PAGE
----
Feb 13 Being treated for a heart attack in a crowded emergency department may be linked to developing symptoms of post-traumatic stress disorder (PTSD), according to a U.S. study.
Previous research has found that about one in eight heart attack patients develop PTSD symptoms, which were tied to the risk of having a second heart attack and dying within three years.
The study, which appeared in JAMA Internal Medicine, doesn't prove that crowded emergency rooms cause stress disorders, but researchers suggested that their findings show that hospital environments may leave a mark on patients' mental health.
"What we're showing here is - aside from the severity of a heart attack - the emergency department itself can carry forward and impact a person's psychological adjustment after," said lead author Donald Edmondson, from Columbia University Medical Center in New York.
Other studies have linked heart attacks and PTSD but the researchers wrote that they haven't looked at whether the hospital environment was tied to the disorder's start.
In 2009, a survey found that over 90 percent of U.S. emergency room (ER) directors said overcrowding is a problem at their hospitals several times per week. They said it led to increased wait times, and it was tied to dissatisfied patients and a higher risk of poor outcomes.
"If you go to an urban emergency department on a busy evening, you may have patients piled up in the hallway, patients with substance abuse problems and patients who are mentally ill," said Benjamin Sun, who studies hospital overcrowding but was not involved with the new study.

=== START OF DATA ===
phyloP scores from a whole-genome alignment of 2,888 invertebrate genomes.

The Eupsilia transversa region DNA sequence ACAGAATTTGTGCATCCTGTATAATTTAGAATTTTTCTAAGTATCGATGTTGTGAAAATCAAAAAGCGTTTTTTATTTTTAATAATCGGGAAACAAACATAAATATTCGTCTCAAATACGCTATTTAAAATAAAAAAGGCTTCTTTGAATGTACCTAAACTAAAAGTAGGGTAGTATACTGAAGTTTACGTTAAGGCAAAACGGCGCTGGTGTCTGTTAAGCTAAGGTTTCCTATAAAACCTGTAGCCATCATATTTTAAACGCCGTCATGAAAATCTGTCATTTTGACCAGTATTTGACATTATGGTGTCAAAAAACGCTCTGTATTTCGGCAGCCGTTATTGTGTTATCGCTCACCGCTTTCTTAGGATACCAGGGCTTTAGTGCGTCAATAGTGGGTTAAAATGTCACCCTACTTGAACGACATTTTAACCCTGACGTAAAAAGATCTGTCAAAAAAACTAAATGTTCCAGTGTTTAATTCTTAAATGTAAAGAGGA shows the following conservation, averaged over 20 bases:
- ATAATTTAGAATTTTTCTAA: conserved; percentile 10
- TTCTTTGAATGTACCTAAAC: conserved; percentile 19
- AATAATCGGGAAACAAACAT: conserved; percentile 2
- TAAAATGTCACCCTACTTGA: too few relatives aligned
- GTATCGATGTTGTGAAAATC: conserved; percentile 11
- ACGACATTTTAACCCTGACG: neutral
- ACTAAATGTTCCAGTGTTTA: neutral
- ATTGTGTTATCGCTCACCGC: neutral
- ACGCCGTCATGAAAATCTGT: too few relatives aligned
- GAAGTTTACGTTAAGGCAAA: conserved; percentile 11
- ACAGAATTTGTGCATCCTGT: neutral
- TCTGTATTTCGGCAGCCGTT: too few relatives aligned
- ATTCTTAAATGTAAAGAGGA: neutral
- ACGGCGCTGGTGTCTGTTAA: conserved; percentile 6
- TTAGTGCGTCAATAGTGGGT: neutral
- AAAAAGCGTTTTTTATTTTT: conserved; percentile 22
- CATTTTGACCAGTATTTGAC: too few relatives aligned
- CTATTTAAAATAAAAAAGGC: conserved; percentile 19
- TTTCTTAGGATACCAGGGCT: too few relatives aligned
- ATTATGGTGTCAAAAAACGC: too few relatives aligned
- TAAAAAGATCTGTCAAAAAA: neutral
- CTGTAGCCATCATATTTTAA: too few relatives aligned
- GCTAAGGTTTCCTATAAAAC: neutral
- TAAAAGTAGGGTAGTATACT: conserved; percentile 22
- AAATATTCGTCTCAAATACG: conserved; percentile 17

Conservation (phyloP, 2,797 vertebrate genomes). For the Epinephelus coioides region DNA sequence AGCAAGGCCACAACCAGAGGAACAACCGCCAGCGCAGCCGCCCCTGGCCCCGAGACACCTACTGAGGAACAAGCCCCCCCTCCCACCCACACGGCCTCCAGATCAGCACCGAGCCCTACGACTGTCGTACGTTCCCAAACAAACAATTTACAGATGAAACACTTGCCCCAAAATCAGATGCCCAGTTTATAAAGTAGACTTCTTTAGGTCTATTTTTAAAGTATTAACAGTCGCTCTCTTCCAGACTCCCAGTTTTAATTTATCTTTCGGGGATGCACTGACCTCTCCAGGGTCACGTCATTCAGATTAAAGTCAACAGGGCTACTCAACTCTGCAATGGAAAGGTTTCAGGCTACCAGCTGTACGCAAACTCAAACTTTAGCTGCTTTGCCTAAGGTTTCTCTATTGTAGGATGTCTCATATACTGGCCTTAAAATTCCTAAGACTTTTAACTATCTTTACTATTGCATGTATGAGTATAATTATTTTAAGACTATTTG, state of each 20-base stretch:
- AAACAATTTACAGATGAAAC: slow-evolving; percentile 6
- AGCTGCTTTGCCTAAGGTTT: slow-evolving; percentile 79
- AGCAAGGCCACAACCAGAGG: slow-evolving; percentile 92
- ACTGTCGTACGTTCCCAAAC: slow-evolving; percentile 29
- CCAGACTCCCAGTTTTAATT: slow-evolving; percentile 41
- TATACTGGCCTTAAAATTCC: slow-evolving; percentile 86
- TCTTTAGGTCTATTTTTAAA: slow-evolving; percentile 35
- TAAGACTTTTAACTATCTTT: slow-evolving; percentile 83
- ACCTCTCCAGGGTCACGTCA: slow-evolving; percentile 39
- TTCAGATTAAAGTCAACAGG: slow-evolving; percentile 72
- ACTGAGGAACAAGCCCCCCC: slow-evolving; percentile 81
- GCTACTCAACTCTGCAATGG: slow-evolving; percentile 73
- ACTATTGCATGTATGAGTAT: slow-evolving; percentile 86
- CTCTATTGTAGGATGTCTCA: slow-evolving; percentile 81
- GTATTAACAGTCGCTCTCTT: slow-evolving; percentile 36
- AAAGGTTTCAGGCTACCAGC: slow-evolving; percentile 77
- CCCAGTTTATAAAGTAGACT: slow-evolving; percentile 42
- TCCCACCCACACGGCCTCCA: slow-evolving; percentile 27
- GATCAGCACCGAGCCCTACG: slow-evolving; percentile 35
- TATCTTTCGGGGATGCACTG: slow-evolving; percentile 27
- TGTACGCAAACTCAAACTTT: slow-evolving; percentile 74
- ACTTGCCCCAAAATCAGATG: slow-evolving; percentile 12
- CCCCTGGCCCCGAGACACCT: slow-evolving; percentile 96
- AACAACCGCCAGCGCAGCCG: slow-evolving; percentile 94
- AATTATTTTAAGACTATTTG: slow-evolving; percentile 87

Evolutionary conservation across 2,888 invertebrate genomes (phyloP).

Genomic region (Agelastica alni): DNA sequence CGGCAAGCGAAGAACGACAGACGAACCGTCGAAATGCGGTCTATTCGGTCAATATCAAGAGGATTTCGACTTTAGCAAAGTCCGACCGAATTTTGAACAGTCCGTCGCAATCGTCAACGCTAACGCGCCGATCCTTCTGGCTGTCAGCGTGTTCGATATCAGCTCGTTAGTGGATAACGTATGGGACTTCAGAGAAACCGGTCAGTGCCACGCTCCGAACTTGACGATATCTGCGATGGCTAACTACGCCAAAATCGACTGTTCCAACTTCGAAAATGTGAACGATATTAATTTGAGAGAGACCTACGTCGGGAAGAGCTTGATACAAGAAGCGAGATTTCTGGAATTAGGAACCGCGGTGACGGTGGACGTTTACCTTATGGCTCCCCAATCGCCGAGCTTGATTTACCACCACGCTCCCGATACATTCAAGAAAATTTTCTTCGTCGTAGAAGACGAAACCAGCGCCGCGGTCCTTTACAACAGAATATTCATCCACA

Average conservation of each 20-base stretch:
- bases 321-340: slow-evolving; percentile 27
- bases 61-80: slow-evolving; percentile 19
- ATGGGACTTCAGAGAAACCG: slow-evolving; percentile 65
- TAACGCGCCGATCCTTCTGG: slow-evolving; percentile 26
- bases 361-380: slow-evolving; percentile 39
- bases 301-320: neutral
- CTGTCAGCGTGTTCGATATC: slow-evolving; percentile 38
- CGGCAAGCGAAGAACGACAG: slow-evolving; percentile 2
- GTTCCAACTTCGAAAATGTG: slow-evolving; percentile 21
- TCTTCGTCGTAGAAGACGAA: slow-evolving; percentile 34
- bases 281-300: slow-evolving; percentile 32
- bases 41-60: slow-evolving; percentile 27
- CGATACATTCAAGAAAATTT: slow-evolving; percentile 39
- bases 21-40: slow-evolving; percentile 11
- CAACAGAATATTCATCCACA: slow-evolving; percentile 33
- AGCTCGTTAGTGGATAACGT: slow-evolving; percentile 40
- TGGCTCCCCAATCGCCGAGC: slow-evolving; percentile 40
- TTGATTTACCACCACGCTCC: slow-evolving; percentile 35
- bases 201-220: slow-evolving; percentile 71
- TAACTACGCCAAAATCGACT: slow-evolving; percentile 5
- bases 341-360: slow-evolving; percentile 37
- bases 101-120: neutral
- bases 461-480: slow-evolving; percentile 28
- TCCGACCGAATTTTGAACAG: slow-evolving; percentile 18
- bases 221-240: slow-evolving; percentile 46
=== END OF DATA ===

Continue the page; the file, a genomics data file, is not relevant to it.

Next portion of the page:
"If you are a patient who is very sick and you are getting care under those conditions, you can see why you'd be traumatized."
For the study, Edmondson and his colleagues used data collected from medical records and interviews with 135 heart attack patients at one New York City hospital between 2009 and 2011. On the least busy days, an average of 199 people passed through the ER, compared to an average of 255 on the busiest.
Heart attack patients who were there on the least busy days scored a 3 on a test that measures PTSD symptoms on a scale from 0 to 88, with higher scores being more severe forms of the disorder. Patients there on the busiest days scored an 8.
Edmondson told Reuters Health that neither group scored high enough to be diagnosed with PTSD, but it's enough of a difference for patients to notice.
Sun said he wasn't surprised and thought there were several possible explanations, such as patients picking up on how stressed doctors and nurses are at busier times.
Edmondson said that patients may also see or experience a breakdown in communication between nurses and doctors, which can happen in crowded ERs.
He told Reuters Health that the next step is to look at the problem in a larger group of patients at several hospitals, and that there may be a link between PTSD and other types of patients as well.
"I don't think there is anything special in heart attack patients that makes emergency departments more likely to cause PTSD," he said. SOURCE: bit.ly/WhLRfj (Reporting from New York by Andrew Seaman at Reuters Health; editing by Elaine Lies)